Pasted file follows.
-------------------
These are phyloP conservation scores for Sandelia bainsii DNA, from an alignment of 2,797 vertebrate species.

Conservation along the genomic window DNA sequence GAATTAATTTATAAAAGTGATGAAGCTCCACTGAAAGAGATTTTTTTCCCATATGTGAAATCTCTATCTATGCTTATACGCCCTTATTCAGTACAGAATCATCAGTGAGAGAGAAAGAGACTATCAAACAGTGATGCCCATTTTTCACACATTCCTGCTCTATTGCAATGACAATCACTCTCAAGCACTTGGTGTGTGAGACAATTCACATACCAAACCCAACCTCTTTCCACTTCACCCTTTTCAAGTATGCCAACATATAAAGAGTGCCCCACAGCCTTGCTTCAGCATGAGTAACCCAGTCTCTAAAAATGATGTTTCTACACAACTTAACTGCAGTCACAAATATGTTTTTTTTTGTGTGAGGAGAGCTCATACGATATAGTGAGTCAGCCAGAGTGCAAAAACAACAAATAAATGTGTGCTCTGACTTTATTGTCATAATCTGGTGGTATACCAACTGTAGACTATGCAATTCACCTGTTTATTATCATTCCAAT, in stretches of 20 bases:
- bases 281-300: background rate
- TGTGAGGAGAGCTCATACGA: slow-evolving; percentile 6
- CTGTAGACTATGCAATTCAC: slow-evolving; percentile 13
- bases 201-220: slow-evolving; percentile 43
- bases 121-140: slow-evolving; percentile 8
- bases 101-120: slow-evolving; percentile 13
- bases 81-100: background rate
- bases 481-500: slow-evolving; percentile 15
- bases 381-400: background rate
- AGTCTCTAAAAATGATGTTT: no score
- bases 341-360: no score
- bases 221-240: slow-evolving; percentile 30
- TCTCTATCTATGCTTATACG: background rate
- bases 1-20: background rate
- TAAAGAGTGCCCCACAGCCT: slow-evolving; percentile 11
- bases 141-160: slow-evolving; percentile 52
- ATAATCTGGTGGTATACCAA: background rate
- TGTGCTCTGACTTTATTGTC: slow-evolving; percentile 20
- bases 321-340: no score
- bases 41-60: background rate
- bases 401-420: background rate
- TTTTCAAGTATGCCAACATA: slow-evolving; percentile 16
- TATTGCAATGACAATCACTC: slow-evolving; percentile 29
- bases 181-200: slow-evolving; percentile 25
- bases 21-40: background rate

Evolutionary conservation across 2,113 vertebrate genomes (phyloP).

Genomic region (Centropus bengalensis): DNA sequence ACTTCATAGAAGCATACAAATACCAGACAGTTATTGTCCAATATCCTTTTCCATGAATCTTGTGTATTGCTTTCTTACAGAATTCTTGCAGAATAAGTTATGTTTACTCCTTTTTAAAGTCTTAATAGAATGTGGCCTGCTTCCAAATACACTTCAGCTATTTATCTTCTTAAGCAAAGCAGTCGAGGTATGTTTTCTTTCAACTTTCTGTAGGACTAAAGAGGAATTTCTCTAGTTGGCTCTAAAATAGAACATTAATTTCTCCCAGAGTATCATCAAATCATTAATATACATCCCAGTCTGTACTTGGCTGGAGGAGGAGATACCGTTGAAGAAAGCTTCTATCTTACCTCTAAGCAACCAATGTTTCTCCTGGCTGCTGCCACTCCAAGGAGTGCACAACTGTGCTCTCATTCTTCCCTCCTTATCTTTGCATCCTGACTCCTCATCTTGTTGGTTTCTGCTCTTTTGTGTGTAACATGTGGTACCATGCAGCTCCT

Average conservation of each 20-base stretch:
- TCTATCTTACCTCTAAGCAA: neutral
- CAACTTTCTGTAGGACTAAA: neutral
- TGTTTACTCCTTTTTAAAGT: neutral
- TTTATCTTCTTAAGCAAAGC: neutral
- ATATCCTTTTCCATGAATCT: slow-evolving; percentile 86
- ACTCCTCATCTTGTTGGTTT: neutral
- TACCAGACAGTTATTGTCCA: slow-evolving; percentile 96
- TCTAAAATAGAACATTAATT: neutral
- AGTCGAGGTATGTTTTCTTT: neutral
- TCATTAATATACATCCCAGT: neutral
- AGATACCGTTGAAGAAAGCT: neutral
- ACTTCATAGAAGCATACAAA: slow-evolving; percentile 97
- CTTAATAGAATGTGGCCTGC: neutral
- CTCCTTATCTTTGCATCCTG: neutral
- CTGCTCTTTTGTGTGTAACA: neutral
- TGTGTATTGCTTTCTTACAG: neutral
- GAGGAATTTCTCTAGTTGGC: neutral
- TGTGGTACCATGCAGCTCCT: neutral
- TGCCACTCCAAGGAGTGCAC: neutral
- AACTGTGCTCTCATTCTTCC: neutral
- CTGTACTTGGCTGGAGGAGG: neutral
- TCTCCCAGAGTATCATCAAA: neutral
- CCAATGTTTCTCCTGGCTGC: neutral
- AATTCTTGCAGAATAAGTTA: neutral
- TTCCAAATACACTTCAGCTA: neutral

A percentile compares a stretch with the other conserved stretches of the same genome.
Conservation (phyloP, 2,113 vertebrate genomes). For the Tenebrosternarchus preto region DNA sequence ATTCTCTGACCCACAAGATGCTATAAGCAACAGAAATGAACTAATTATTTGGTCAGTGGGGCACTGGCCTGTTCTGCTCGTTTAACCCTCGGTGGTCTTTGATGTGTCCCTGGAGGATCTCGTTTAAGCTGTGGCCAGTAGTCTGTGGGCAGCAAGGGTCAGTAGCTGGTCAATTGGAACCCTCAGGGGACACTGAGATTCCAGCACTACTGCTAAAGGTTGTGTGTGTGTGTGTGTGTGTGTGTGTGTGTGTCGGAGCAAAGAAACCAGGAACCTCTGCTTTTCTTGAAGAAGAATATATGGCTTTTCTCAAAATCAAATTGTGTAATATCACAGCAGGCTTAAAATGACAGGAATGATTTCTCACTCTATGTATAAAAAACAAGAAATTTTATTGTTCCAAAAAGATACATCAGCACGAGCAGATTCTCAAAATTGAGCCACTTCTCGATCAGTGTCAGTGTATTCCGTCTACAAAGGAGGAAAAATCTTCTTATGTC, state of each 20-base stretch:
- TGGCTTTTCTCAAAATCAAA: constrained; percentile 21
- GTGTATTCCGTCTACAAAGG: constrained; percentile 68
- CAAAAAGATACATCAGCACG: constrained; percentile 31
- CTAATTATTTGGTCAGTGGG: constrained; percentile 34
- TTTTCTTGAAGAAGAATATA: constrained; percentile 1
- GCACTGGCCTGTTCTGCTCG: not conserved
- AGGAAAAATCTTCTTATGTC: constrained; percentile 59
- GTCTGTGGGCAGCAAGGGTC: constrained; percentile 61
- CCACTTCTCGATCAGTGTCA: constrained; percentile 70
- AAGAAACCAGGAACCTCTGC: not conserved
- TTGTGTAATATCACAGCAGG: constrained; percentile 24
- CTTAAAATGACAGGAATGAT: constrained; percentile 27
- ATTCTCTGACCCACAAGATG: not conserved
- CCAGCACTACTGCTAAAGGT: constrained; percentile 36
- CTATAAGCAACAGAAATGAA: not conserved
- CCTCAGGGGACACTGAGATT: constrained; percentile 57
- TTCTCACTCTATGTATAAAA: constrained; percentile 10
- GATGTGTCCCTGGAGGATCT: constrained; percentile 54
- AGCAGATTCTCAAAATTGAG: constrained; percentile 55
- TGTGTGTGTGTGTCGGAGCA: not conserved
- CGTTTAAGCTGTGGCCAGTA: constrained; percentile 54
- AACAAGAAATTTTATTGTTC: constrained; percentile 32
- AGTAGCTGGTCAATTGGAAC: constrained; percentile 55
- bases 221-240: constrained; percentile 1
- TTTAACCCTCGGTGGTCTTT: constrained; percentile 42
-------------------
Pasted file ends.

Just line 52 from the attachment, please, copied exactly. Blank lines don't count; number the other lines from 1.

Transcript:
- TCTCCCAGAGTATCATCAAA: neutral